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Author Topic: please help
beaver987
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Hi Scarleteen,
My botfriend and I have been thinking about having sex. We've been in a relationship for almost 3 years, but the only thing I've been worried about is, of course, pregnancy. I take my birth control pill everyday (an hour and a half at most late maybe once or twice a month), we've practiced putting on condoms, and I asked him to pull out to ease my mind even more. On top of that, I heard there is also no sperm in precum if they havent ejaculated in a day and have used the bathroom to wash all possible sperm in precum. I know that condoms and the pill are 98-99% effective, but I would really just like to know some comparisons to other things that are also 99% not likely to happen. It just seems like that 1% is a big number, when in reality it isn't. Also, I've seen online where people say they've gotten pregnant while usig a pill and condom. What are the top reasons for this? When do condoms fail and when does the pill fail? I just want to educate myself before I would make the desicion. Thank you!! [Smile]

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Redskies
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Hi beaver987,

by far the main reason for pregnancy while someone's using contraception is that person not using the method properly. The pill might fail if someone misses a pill sometimes, or takes them more than 12 hours late, or throws up within 2-4 hours of taking it. Condoms might fail when someone just doesn't use one, only puts it on half-way through, uses an expired condom, uses a condom that's been stored incorrectly and damaged, or if it breaks (which you can easily tell).

We list "perfect use" and "typical use" effectiveness of the methods, and "typical use" includes people doing the things I listed above. You can see the effectiveness rates here: The Buddy System: Effectiveness Rates for Backing Up Your Birth Control With a Second Method
If you're using the methods correctly, you can know that you'll be closer to the "perfect use" rates - that's 99.99% effectiveness - than the typical use 98.8% effectiveness. As you can see, the chance of pregnancy while correctly using the pill and condoms is minuscule.

If you need more information on correct use of the pill or condoms, that's here: Combined Oral Contraceptives (The Pill) and here: Condoms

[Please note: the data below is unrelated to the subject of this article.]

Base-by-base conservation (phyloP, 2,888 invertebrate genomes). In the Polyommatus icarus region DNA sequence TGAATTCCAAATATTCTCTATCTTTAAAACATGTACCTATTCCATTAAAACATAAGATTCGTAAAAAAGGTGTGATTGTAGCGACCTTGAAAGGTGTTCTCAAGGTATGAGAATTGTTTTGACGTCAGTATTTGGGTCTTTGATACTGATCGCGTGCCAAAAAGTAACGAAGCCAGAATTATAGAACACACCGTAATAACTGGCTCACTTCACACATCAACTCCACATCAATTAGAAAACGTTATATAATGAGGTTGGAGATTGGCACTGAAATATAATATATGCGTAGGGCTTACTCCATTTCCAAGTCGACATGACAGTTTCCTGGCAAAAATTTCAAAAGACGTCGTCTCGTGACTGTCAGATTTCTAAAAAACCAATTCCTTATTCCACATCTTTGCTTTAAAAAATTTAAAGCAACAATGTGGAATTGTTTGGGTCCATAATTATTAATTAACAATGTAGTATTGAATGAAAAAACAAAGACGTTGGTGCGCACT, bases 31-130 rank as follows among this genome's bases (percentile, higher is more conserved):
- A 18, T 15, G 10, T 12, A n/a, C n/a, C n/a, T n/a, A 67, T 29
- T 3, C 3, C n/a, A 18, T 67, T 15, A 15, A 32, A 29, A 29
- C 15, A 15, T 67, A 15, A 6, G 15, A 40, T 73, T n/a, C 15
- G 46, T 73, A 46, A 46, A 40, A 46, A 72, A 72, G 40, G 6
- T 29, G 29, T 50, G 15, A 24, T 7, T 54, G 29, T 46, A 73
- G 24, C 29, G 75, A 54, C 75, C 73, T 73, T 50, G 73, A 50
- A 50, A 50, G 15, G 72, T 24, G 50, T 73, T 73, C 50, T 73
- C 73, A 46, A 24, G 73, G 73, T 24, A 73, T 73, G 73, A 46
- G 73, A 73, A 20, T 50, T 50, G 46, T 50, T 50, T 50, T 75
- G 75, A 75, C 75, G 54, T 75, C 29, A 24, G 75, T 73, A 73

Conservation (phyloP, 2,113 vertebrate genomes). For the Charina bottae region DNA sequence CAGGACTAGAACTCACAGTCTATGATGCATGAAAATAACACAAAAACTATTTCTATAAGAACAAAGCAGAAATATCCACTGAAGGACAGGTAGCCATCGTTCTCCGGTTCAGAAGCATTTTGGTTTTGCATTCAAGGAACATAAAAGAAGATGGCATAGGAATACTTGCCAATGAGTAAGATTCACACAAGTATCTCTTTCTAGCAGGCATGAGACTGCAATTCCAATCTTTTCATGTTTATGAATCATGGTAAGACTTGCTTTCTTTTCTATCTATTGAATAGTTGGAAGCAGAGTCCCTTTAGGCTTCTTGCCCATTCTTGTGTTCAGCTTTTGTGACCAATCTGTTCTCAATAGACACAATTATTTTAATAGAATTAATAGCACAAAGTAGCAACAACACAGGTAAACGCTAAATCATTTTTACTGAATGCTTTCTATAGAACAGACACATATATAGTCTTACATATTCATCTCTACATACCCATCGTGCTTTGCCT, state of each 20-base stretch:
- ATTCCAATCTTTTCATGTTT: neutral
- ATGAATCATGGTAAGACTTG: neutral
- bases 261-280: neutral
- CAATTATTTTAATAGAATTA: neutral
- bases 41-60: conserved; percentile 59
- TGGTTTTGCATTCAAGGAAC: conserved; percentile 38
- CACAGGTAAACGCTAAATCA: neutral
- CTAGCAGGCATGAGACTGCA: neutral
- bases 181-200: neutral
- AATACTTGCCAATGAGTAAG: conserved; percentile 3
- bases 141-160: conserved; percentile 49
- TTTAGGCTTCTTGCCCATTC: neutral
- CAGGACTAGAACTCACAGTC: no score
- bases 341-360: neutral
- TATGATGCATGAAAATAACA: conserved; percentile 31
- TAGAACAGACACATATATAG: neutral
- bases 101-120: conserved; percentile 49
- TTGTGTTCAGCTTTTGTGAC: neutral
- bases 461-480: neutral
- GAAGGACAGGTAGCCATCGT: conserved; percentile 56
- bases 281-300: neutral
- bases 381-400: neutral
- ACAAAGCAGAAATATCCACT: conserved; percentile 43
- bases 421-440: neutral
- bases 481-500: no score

Does that help?

[ 11-08-2013, 06:59 AM: Message edited by: Redskies ]

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The kyriarchy usually assumes that I am the kind of woman of whom it would approve. I have a peculiar kind of fun showing it just how much I am not.

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beaver987
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Yes! That definitely helps! Thank you! So, if I take my pill everyday (and on time - I havent ever been more than 3 hours late and have never missed one in over a year and a half!), and we use condoms by correctly pinching the bottom, puttting it on beginnig to end, and holding the base when he pulls out and plus pulling out before he cums (I just want him to do that for the first few times to ease my mind), pregnancy, in this case, really would not be a concern? [Smile] thank you for your time and help!
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Robin Lee
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If you do all those things, you'll know that you've done everything you can to prevent pregnancy. That's all anyone can do, aside from choosing not to engage in the sexual activities that can lead to pregnancy.


Also, withdrawing while using condoms can actually decrease their effectiveness as, since as I think you know, there's a higher risk the condom will come off. Also, in the heat of the moment one or other of you may forget to hold the base. That can happen, and is no one's fault.


With the worry you're feeling, and the lengths you feel you need to go to to prevent pregnancy--really, withdrawal while using condoms does not increase protection against pregnancy in any significant way--I want to check in with you that intercourse is really what you're wanting, for yourself, right now. Feeling worried and stressed isn't a great way to go into any sexual experience. [Smile]

About the condoms and withdrawal, know that

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Robin

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beaver987